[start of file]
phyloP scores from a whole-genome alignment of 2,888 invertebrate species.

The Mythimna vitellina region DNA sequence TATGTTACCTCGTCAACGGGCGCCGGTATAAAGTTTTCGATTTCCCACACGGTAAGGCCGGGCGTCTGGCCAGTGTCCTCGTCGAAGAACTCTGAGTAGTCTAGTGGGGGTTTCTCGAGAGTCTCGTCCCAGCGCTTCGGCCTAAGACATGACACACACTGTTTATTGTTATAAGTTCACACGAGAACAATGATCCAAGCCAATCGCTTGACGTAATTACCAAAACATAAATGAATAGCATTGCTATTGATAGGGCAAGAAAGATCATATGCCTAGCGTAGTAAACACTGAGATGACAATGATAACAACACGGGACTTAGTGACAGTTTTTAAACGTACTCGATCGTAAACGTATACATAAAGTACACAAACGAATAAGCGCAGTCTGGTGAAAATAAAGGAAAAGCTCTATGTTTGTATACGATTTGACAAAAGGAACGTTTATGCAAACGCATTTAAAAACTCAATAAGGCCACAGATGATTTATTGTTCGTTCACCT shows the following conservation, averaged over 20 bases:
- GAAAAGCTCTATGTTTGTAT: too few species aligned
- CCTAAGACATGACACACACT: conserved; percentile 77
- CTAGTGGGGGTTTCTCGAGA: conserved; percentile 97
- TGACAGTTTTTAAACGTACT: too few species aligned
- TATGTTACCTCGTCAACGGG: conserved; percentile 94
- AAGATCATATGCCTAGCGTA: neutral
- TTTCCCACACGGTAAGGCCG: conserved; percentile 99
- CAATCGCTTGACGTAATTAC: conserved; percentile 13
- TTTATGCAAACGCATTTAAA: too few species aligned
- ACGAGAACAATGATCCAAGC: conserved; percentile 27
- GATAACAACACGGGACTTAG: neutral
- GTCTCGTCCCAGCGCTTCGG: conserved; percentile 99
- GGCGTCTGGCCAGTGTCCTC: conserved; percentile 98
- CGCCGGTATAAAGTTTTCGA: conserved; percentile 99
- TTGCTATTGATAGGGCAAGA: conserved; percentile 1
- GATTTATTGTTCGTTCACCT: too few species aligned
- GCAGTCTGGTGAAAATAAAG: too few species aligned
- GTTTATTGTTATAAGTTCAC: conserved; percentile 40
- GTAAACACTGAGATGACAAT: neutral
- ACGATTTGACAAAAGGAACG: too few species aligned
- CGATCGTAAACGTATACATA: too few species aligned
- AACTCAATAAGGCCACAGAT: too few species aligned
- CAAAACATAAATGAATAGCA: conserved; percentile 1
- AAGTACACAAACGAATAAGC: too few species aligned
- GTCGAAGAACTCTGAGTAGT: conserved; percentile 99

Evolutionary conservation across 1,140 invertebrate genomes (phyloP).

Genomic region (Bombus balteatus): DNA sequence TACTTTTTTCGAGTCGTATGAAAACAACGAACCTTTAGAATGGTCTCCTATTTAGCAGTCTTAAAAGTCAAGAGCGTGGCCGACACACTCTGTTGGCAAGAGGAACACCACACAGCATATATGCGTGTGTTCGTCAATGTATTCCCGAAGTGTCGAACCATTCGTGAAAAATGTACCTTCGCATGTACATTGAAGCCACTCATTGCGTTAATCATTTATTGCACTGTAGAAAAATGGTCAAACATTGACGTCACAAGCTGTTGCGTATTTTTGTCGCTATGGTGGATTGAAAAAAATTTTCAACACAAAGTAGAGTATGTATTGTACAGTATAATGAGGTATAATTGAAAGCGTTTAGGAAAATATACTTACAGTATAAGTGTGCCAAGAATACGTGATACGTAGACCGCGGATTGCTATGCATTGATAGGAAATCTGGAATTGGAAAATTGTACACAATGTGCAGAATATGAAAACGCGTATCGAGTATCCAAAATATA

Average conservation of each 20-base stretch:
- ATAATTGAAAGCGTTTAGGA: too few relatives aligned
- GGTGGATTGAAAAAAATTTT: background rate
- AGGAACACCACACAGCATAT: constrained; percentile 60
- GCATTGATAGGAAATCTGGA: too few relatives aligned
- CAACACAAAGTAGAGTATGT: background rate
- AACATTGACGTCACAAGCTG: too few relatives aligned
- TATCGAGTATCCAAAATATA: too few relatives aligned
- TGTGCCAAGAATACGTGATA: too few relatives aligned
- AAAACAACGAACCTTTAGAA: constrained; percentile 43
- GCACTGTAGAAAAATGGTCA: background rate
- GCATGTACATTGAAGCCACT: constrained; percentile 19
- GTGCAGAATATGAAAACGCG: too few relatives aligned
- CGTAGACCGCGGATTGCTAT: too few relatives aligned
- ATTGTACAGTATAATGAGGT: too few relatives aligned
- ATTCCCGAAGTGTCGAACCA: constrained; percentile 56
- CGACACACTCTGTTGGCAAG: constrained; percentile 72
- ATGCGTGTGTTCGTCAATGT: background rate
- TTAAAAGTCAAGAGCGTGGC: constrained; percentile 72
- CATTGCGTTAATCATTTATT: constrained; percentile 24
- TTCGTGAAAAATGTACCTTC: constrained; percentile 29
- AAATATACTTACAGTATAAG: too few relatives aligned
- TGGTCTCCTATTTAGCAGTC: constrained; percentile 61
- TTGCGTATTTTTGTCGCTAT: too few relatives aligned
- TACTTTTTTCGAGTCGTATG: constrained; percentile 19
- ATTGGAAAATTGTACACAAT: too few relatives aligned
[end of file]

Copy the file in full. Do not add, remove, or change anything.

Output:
phyloP scores from a whole-genome alignment of 2,888 invertebrate species.

The Mythimna vitellina region DNA sequence TATGTTACCTCGTCAACGGGCGCCGGTATAAAGTTTTCGATTTCCCACACGGTAAGGCCGGGCGTCTGGCCAGTGTCCTCGTCGAAGAACTCTGAGTAGTCTAGTGGGGGTTTCTCGAGAGTCTCGTCCCAGCGCTTCGGCCTAAGACATGACACACACTGTTTATTGTTATAAGTTCACACGAGAACAATGATCCAAGCCAATCGCTTGACGTAATTACCAAAACATAAATGAATAGCATTGCTATTGATAGGGCAAGAAAGATCATATGCCTAGCGTAGTAAACACTGAGATGACAATGATAACAACACGGGACTTAGTGACAGTTTTTAAACGTACTCGATCGTAAACGTATACATAAAGTACACAAACGAATAAGCGCAGTCTGGTGAAAATAAAGGAAAAGCTCTATGTTTGTATACGATTTGACAAAAGGAACGTTTATGCAAACGCATTTAAAAACTCAATAAGGCCACAGATGATTTATTGTTCGTTCACCT shows the following conservation, averaged over 20 bases:
- GAAAAGCTCTATGTTTGTAT: too few species aligned
- CCTAAGACATGACACACACT: conserved; percentile 77
- CTAGTGGGGGTTTCTCGAGA: conserved; percentile 97
- TGACAGTTTTTAAACGTACT: too few species aligned
- TATGTTACCTCGTCAACGGG: conserved; percentile 94
- AAGATCATATGCCTAGCGTA: neutral
- TTTCCCACACGGTAAGGCCG: conserved; percentile 99
- CAATCGCTTGACGTAATTAC: conserved; percentile 13
- TTTATGCAAACGCATTTAAA: too few species aligned
- ACGAGAACAATGATCCAAGC: conserved; percentile 27
- GATAACAACACGGGACTTAG: neutral
- GTCTCGTCCCAGCGCTTCGG: conserved; percentile 99
- GGCGTCTGGCCAGTGTCCTC: conserved; percentile 98
- CGCCGGTATAAAGTTTTCGA: conserved; percentile 99
- TTGCTATTGATAGGGCAAGA: conserved; percentile 1
- GATTTATTGTTCGTTCACCT: too few species aligned
- GCAGTCTGGTGAAAATAAAG: too few species aligned
- GTTTATTGTTATAAGTTCAC: conserved; percentile 40
- GTAAACACTGAGATGACAAT: neutral
- ACGATTTGACAAAAGGAACG: too few species aligned
- CGATCGTAAACGTATACATA: too few species aligned
- AACTCAATAAGGCCACAGAT: too few species aligned
- CAAAACATAAATGAATAGCA: conserved; percentile 1
- AAGTACACAAACGAATAAGC: too few species aligned
- GTCGAAGAACTCTGAGTAGT: conserved; percentile 99

Evolutionary conservation across 1,140 invertebrate genomes (phyloP).

Genomic region (Bombus balteatus): DNA sequence TACTTTTTTCGAGTCGTATGAAAACAACGAACCTTTAGAATGGTCTCCTATTTAGCAGTCTTAAAAGTCAAGAGCGTGGCCGACACACTCTGTTGGCAAGAGGAACACCACACAGCATATATGCGTGTGTTCGTCAATGTATTCCCGAAGTGTCGAACCATTCGTGAAAAATGTACCTTCGCATGTACATTGAAGCCACTCATTGCGTTAATCATTTATTGCACTGTAGAAAAATGGTCAAACATTGACGTCACAAGCTGTTGCGTATTTTTGTCGCTATGGTGGATTGAAAAAAATTTTCAACACAAAGTAGAGTATGTATTGTACAGTATAATGAGGTATAATTGAAAGCGTTTAGGAAAATATACTTACAGTATAAGTGTGCCAAGAATACGTGATACGTAGACCGCGGATTGCTATGCATTGATAGGAAATCTGGAATTGGAAAATTGTACACAATGTGCAGAATATGAAAACGCGTATCGAGTATCCAAAATATA

Average conservation of each 20-base stretch:
- ATAATTGAAAGCGTTTAGGA: too few relatives aligned
- GGTGGATTGAAAAAAATTTT: background rate
- AGGAACACCACACAGCATAT: constrained; percentile 60
- GCATTGATAGGAAATCTGGA: too few relatives aligned
- CAACACAAAGTAGAGTATGT: background rate
- AACATTGACGTCACAAGCTG: too few relatives aligned
- TATCGAGTATCCAAAATATA: too few relatives aligned
- TGTGCCAAGAATACGTGATA: too few relatives aligned
- AAAACAACGAACCTTTAGAA: constrained; percentile 43
- GCACTGTAGAAAAATGGTCA: background rate
- GCATGTACATTGAAGCCACT: constrained; percentile 19
- GTGCAGAATATGAAAACGCG: too few relatives aligned
- CGTAGACCGCGGATTGCTAT: too few relatives aligned
- ATTGTACAGTATAATGAGGT: too few relatives aligned
- ATTCCCGAAGTGTCGAACCA: constrained; percentile 56
- CGACACACTCTGTTGGCAAG: constrained; percentile 72
- ATGCGTGTGTTCGTCAATGT: background rate
- TTAAAAGTCAAGAGCGTGGC: constrained; percentile 72
- CATTGCGTTAATCATTTATT: constrained; percentile 24
- TTCGTGAAAAATGTACCTTC: constrained; percentile 29
- AAATATACTTACAGTATAAG: too few relatives aligned
- TGGTCTCCTATTTAGCAGTC: constrained; percentile 61
- TTGCGTATTTTTGTCGCTAT: too few relatives aligned
- TACTTTTTTCGAGTCGTATG: constrained; percentile 19
- ATTGGAAAATTGTACACAAT: too few relatives aligned